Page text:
13. ^ "taz Genossenschaft". taz Genossenschaft. 6 August 2022. Archived from the original on 9 April 2020. Retrieved 6 August 2022.
  14. ^ "IVW-Blitz-Analyse Tages- und Wochenzeitungen: Zeit gewinnt erneut Auflage, Welt bricht völlig ein | MEEDIA". 22 April 2020. Archived from the original on 6 June 2020. Retrieved 6 June 2020.
  15. ^ "Golem.de: IT-News für Profis". Archived from the original on 6 June 2020. Retrieved 6 June 2020.
  16. ^ Juan P. Artero (February 2015). "Political Parallelism and Media Coalitions in Western Europe" (PDF). Reuters Institute for the Study of Journalism. Archived from the original (Working paper) on 16 April 2015. Retrieved 8 April 2015.
  17. ^ ""taz" startet deutsch-türkisches Internetportal". evangelisch.de. 13 January 2017. Archived from the original on 21 March 2022. Retrieved 6 August 2022.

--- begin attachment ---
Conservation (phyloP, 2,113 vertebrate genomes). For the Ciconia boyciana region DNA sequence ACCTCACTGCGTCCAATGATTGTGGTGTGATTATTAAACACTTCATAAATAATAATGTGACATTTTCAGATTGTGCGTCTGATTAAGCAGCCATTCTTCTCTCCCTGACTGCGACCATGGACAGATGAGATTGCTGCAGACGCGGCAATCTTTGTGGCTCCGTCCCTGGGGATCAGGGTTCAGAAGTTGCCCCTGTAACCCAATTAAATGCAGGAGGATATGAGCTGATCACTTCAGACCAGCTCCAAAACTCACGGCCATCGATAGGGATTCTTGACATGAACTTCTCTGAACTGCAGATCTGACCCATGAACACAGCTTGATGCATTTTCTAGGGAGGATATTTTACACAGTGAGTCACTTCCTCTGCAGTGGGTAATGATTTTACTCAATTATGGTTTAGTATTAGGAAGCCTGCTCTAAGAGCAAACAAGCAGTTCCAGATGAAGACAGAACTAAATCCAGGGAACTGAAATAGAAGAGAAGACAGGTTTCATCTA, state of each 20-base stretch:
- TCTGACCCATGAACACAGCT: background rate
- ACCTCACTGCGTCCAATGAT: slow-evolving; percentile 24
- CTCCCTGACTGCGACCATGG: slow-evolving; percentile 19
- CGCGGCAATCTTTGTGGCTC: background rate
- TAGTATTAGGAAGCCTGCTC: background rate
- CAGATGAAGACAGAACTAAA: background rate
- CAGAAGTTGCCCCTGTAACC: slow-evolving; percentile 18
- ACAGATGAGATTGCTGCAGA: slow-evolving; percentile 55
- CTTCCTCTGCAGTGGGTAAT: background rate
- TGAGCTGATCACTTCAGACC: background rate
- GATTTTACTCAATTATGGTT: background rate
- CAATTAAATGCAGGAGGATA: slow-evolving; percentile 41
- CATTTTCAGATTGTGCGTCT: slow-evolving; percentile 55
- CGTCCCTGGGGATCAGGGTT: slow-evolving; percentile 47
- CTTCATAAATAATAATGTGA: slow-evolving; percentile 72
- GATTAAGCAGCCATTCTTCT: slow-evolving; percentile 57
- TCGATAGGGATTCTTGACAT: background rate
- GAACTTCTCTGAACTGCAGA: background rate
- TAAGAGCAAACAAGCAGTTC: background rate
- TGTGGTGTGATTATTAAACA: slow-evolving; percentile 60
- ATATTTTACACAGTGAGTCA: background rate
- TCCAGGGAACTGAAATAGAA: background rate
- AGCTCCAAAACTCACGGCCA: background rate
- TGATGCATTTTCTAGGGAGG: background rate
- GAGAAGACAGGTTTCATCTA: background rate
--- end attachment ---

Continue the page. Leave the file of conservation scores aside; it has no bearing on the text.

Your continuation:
18. ^ "Das ende von taz.gazete: Wir sagen Tschüss". taz.gazete. taz.gazete. 31 July 2020. ((cite news)): |access-date= requires |url= (help)CS1 maint: others (link)
  19. ^ "taz.die tageszeitung in Leichter Sprache". www.bundesfachstelle-barrierefreiheit.de/. 3 July 2017. Archived from the original on 16 April 2021. Retrieved 6 August 2022.
  20. ^ Polens neue Kartoffel. Archived 19 May 2007 at the Wayback Machine In: taz, 26 June 2006. (in German) ISSN 0931-9085
  21. ^ "Happy Birthday, taz!". Die Zeit (in German). 17 April 2009. Archived from the original on 18 April 2009. Retrieved 17 April 2009.
  22. ^ "Is "Uncle Barack's Cabin" racist?". Archived from the original on 6 August 2022. Retrieved 30 October 2008.
  23. ^ Riedel, Sunny (5 November 2018). "Plüschpinguine, Rotweinflecken und eine halbe Tischtennisplatte" [Plush penguins, stains of red wine and half a ping-pong plate]. Die Tageszeitung (in German). No. 11774. Berlin. p. 2. ISSN 0931-9085. Archived from the original on 6 November 2018. Retrieved 6 November 2018.

Literature